In the majority’s telling, this story is black-and-white: Hate your neighbor or come along with us. The truth is more complicated. It is hard to admit that one’s political opponents are not monsters, especially in a struggle like this one, and the challenge in the end proves more than today’s Court can handle. Too bad. A reminder that disagreement over something so fundamental as marriage can still be politically legitimate would have been a fit task for what in earlier times was called the judicial temperament. We might have covered ourselves with honor today, by promising all sides of this debate that it was theirs to settle and that we would respect their resolution. We might have let the People decide.
But that the majority will not do. Some will rejoice in today’s decision, and some will despair at it; that is the nature of a controversy that matters so much to so many. But the Court has cheated both sides, robbing the winners of an honest victory, and the losers of the peace that comes from a fair defeat. We owed both of them better. v
Our Nation is engaged in a heated debate about same-sex marriage. That debate is, at bottom, about the nature of the institution of marriage. Respondent Edith Windsor, supported by the United States, asks this Court to intervene in that debate, and although she couches her argument in different terms, what she seeks is a holding that enshrines in the Constitution a particular understanding of marriage under which the sex of the partners makes no difference. The Constitution, however, does not dictate that choice. It leaves the choice to the people, acting through their elected representatives at both the federal and state levels. …
Same-sex marriage presents a highly emotional and important question of public policy—but not a difficult question of constitutional law. The Constitution does not guarantee the right to enter into a same-sex marriage. Indeed, no provision of the Constitution speaks to the issue.
The Court has sometimes found the Due Process Clauses to have a substantive component that guarantees liberties beyond the absence of physical restraint. And the Court’s holding that “DOMA is unconstitutional as a deprivation of the liberty of the person protected by the Fifth Amendment of the Constitution,” suggests that substantive due process may partially underlie the Court’s decision today. But it is well established that any “substantive” component to the Due Process Clause protects only “those fundamental rights and liberties which are, objectively, ‘deeply rooted in this Nation’s history and tradition,’” … as well as “‘implicit in the concept of ordered liberty,’ such that ‘neither liberty nor justice would exist if they were sacrificed.’”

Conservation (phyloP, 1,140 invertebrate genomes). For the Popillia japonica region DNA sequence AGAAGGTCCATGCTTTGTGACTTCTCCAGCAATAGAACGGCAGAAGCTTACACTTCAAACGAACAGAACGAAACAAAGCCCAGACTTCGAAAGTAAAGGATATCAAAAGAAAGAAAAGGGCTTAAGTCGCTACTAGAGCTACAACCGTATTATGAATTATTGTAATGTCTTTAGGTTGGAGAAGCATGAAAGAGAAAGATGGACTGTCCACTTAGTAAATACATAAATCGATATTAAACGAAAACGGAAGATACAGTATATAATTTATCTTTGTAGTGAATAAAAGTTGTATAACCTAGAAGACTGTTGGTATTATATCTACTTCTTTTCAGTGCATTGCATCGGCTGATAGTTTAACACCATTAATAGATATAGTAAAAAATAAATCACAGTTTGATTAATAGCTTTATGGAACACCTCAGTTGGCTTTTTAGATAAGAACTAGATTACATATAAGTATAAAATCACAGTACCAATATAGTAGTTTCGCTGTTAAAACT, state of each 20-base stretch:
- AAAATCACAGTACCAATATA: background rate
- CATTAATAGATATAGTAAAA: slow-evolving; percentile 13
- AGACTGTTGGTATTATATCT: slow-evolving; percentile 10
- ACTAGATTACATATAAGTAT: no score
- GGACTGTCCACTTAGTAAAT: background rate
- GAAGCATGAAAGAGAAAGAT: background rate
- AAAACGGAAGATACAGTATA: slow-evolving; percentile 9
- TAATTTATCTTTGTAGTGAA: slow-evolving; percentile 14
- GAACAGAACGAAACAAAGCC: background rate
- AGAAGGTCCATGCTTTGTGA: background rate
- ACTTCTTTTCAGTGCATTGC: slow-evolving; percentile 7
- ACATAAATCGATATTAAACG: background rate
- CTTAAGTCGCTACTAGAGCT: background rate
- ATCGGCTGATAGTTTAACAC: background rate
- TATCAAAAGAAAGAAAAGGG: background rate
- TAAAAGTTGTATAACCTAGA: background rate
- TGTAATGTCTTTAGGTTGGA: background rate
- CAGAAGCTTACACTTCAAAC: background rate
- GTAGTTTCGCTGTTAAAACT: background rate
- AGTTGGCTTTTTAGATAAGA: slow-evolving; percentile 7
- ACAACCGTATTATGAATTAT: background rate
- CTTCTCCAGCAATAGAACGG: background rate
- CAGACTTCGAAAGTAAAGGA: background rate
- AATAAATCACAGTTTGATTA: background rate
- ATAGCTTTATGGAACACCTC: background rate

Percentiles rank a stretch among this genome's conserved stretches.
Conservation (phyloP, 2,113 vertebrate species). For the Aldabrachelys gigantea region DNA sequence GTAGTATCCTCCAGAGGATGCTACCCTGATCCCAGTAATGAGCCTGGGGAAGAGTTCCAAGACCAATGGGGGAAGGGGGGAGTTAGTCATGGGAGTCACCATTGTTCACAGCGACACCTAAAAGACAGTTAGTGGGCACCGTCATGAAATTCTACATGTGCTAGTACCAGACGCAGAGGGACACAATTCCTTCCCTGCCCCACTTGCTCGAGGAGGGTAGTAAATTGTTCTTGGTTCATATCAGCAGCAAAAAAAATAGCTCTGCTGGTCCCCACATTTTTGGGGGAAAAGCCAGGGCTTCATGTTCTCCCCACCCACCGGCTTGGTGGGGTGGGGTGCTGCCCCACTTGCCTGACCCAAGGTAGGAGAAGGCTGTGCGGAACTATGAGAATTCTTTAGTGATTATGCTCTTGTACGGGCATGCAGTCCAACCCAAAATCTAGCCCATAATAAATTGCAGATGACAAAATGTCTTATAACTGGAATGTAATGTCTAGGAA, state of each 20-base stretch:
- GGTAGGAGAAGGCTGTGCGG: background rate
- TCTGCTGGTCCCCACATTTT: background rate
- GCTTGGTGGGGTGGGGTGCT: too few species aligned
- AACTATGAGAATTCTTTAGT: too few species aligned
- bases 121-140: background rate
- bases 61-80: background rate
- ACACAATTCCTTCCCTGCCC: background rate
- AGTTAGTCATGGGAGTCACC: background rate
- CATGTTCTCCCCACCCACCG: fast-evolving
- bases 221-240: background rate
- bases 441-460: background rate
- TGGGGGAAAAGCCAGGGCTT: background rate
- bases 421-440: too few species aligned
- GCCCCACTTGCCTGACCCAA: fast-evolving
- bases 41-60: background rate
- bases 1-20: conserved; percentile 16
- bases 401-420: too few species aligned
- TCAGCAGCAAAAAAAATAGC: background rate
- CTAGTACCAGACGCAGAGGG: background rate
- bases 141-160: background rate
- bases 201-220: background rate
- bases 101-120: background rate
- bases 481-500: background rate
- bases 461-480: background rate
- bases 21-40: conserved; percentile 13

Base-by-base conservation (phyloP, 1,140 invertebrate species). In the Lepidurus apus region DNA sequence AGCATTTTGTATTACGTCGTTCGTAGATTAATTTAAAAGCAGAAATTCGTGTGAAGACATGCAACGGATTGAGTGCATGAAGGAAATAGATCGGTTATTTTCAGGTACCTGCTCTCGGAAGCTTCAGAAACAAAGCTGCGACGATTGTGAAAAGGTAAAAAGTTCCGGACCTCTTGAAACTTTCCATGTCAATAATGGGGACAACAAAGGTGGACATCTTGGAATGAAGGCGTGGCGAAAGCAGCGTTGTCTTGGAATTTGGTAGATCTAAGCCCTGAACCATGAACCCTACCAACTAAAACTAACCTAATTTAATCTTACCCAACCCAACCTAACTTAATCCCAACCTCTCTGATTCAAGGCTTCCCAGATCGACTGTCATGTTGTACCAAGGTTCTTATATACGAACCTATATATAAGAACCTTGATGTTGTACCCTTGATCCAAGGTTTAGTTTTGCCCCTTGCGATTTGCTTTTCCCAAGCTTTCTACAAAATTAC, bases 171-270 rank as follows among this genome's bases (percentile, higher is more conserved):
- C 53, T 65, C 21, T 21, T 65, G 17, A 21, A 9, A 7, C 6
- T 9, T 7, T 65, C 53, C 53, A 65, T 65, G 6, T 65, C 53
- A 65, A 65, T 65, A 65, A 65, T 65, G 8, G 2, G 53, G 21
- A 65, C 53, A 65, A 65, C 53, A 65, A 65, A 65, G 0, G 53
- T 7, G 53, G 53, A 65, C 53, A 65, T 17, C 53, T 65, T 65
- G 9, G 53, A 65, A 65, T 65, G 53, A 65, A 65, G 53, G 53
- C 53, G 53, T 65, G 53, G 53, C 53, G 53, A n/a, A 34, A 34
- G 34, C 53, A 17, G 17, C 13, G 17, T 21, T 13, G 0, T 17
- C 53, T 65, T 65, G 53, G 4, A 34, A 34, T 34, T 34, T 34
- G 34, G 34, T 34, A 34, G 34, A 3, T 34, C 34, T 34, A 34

It is beyond dispute that the right to same-sex marriage is not deeply rooted in this Nation’s history and tradition. In this country, no State permitted same-sex marriage until the Massachusetts Supreme Judicial Court held in 2003 that limiting marriage to opposite-sex couples violated the State Constitution. Nor is the right to same-sex marriage deeply rooted in the traditions of other nations. No country allowed same-sex couples to marry until the Netherlands did so in 2000.
What Windsor and the United States seek, therefore, is not the protection of a deeply rooted right but the recognition of a very new right, and they seek this innovation not from a legislative body elected by the people, but from unelected judges. Faced with such a request, judges have cause for both caution and humility. …
Past changes in the understanding of marriage—for example, the gradual ascendance of the idea that romantic love is a prerequisite to marriage— have had far-reaching consequences. But the process by which such consequences come about … tends to occur over an extended period of time.
We can expect something similar to take place if same-sex marriage becomes widely accepted. The long-term consequences of this change are not now known and are unlikely to be ascertainable for some time to come. There are those who think that allowing same-sex marriage will seriously undermine the institution of marriage. [Among those holding that position, some deplore and some applaud this predicted development.] … Others think that recognition of same-sex marriage will fortify a now-shaky institution. …